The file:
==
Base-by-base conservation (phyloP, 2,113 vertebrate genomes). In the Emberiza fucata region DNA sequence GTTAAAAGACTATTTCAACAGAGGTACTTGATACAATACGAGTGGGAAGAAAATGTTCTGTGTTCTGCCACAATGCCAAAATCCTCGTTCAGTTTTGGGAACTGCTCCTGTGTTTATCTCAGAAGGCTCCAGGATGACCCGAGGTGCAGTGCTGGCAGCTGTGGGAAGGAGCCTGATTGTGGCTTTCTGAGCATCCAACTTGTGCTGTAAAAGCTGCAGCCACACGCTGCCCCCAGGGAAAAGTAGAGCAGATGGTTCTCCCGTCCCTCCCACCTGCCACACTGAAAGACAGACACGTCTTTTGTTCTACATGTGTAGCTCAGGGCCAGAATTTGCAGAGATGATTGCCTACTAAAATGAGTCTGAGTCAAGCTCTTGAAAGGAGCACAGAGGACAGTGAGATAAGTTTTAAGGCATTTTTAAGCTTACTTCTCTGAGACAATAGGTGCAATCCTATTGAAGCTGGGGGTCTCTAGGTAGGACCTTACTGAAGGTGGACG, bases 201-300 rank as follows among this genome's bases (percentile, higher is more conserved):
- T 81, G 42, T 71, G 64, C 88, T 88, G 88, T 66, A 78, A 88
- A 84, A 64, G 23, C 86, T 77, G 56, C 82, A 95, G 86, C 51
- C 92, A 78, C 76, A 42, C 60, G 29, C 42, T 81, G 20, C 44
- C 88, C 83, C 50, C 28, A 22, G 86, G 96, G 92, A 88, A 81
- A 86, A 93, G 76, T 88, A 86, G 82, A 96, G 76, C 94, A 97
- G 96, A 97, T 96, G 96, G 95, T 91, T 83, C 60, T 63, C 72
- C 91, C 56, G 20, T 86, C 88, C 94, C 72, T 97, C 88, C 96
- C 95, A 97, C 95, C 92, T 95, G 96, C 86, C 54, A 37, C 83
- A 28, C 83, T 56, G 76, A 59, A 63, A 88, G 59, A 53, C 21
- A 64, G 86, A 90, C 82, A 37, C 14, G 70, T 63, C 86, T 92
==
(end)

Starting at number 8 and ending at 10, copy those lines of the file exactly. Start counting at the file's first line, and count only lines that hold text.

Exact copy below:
- C 91, C 56, G 20, T 86, C 88, C 94, C 72, T 97, C 88, C 96
- C 95, A 97, C 95, C 92, T 95, G 96, C 86, C 54, A 37, C 83
- A 28, C 83, T 56, G 76, A 59, A 63, A 88, G 59, A 53, C 21